NBA star Kyrie Irving takes 'Little Mountain' name at North Dakota reservation

CANNON BALL, N.D. -- Wearing a traditional Native American shirt, Boston Celtics star Kyrie Irving was welcomed into the Standing Rock Sioux tribe on Thursday and given the Lakota name Little Mountain.
Wearing a traditional Native American shirt, Boston Celtics star Kyrie Irving was welcomed into the Standing Rock Sioux tribe on Thursday and given the Lakota name Little Mountain. He was joined by his sister, Asia, and about 1,000 members of the tribe. Mike McCleary / Bismarck Tribune

CANNON BALL, N.D. -- Wearing a traditional Native American shirt, Boston Celtics star Kyrie Irving was welcomed into the Standing Rock Sioux tribe on Thursday and given the Lakota name Little Mountain.

Joined by his sister, Asia, Irving stood on a buffalo skin as a tribe elder, Vernon Iron Horse, prayed. He followed a variety of traditions before a beaded medallion was placed over his head as he learned his Lakota name. His sister was given the name Buffalo Woman.

"We're welcoming home two of our own," Standing Rock chairman Mike Faith said. "This definitely is history."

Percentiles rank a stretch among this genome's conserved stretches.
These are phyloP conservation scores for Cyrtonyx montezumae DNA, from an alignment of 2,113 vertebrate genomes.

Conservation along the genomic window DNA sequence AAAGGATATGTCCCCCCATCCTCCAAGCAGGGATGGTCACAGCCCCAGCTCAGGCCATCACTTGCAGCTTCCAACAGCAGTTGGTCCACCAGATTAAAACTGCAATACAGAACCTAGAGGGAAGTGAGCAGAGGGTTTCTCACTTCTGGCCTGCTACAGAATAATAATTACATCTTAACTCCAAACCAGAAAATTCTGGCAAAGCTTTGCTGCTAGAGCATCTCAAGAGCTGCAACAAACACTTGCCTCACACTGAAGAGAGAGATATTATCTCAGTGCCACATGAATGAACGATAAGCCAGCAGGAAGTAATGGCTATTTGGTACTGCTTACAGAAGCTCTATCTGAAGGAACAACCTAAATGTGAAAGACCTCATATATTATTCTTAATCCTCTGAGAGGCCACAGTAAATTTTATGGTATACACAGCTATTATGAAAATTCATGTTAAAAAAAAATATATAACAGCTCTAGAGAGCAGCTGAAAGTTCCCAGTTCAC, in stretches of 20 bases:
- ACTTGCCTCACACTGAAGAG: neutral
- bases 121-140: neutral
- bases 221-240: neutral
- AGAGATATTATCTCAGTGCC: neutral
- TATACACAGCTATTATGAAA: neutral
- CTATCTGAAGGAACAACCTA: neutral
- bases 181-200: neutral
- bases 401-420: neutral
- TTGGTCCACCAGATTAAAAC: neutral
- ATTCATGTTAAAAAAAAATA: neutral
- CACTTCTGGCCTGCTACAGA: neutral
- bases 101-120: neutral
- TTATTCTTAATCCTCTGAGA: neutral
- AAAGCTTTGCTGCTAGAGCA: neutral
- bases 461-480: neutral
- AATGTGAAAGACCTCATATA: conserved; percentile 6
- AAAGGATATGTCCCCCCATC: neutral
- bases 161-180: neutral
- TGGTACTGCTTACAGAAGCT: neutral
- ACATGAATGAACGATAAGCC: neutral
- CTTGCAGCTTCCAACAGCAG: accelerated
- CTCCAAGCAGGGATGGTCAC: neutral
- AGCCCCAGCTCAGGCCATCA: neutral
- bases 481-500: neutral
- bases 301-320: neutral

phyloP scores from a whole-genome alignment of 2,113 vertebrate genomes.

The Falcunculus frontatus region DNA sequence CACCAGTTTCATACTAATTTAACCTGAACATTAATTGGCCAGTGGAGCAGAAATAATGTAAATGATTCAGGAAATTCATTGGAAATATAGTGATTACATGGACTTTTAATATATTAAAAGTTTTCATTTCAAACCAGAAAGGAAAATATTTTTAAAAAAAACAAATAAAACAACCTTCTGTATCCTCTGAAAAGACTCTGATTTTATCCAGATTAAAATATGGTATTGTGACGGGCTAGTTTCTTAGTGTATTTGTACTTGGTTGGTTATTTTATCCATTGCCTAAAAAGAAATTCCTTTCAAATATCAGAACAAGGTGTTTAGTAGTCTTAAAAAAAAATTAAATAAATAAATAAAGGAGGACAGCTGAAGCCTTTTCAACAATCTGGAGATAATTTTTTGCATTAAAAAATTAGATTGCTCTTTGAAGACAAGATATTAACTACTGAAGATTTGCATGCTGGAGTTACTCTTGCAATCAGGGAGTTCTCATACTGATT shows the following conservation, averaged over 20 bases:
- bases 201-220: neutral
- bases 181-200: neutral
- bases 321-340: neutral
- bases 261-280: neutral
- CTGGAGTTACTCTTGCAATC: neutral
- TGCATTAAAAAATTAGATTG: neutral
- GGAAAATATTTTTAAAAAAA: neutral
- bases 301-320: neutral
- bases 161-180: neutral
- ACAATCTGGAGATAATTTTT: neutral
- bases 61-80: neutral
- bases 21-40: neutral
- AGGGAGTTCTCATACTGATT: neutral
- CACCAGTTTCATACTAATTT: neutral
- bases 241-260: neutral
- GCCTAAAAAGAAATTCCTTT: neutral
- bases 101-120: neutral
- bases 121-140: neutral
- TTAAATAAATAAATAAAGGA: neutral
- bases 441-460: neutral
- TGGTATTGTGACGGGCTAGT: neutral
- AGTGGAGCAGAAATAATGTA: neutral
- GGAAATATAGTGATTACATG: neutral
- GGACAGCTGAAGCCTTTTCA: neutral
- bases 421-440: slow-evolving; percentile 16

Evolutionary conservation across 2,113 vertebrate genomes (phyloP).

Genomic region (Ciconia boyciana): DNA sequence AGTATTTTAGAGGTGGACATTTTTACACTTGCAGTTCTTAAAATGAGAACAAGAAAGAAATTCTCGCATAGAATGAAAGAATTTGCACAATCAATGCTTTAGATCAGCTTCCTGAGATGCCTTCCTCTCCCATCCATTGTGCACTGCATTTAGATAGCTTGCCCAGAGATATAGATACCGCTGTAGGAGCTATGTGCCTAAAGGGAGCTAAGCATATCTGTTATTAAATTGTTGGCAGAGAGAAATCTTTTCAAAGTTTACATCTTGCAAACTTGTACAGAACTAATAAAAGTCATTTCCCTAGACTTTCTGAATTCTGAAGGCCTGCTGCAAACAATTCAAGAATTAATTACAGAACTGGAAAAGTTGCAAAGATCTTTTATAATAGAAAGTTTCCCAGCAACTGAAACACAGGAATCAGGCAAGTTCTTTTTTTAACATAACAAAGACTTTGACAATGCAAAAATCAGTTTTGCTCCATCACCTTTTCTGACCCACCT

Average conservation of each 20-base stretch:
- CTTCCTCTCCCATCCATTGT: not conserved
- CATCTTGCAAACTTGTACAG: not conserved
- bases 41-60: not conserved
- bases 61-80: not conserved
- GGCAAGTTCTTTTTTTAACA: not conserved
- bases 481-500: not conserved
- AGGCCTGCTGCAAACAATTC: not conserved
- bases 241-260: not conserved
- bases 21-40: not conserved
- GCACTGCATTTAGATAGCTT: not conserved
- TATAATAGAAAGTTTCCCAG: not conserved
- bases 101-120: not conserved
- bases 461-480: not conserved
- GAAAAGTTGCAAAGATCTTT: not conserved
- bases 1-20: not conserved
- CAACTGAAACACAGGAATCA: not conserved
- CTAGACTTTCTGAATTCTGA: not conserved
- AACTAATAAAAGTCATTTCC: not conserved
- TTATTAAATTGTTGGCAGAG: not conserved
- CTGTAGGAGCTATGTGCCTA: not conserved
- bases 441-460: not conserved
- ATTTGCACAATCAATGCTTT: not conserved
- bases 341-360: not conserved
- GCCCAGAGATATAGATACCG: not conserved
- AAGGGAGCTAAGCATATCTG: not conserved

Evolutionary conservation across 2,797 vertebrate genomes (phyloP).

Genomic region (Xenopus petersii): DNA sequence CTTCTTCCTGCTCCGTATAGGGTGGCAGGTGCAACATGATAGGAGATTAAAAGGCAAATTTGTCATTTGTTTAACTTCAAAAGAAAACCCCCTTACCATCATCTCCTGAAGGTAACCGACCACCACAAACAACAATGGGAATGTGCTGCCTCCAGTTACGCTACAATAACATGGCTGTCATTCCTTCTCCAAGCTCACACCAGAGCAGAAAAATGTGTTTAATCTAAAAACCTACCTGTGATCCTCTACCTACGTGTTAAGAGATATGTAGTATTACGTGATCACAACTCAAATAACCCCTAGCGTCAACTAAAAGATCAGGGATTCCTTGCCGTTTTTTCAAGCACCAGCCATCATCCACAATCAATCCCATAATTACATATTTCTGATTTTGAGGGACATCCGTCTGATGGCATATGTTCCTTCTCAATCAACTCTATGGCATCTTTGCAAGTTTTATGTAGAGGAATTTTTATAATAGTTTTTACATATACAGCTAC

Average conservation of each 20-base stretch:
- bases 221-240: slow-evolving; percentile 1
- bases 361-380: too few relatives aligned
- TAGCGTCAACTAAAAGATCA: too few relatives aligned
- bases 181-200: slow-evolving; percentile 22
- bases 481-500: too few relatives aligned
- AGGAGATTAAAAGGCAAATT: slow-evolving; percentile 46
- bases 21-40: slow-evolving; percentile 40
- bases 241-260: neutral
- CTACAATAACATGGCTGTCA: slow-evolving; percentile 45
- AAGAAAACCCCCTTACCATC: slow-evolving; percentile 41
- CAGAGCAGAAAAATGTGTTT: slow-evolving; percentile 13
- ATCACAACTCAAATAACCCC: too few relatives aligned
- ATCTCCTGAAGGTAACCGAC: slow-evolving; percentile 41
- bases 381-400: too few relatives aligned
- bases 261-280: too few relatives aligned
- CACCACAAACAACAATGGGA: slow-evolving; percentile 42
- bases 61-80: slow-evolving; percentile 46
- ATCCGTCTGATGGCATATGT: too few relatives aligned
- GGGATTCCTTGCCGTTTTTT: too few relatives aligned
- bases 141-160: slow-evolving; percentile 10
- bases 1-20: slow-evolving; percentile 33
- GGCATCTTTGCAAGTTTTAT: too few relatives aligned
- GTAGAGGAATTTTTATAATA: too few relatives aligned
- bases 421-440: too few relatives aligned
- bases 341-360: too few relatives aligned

The ceremony took place in Cannon Ball.

Elizabeth Larson, Irving's mother, was part of the Standing Rock Sioux at birth but was adopted as a small child. She died when Irving was 4, but on his own, he has learned more about his Native American heritage.

When Irving discussed his lineage in an ESPN interview in 2016, members of the Standing Rock Sioux pieced together his background. They learned his grandparents and great-grandparents were from the White Mountain family of the Standing Rock reservation in South Dakota.

He has adopted his heritage. Two years ago, he supported the tribe as it fought the Dakota Access Pipeline. He has made a six-figure donation to the tribe, had its logo tattooed on the back of his neck and released a version of his Nike shoe with the logo.

"Our journeys have been directed in so many different ways, but yet we are still standing here embracing each other as if we haven't lost any time," Irving said. "It's really special for me to be here because I lost my mom at a very young age, and I had no idea about the history and how inclusive this group is and what it means to part of the Sioux tribe."

The naming ceremony had been in the works since April. About 1,000 people attended.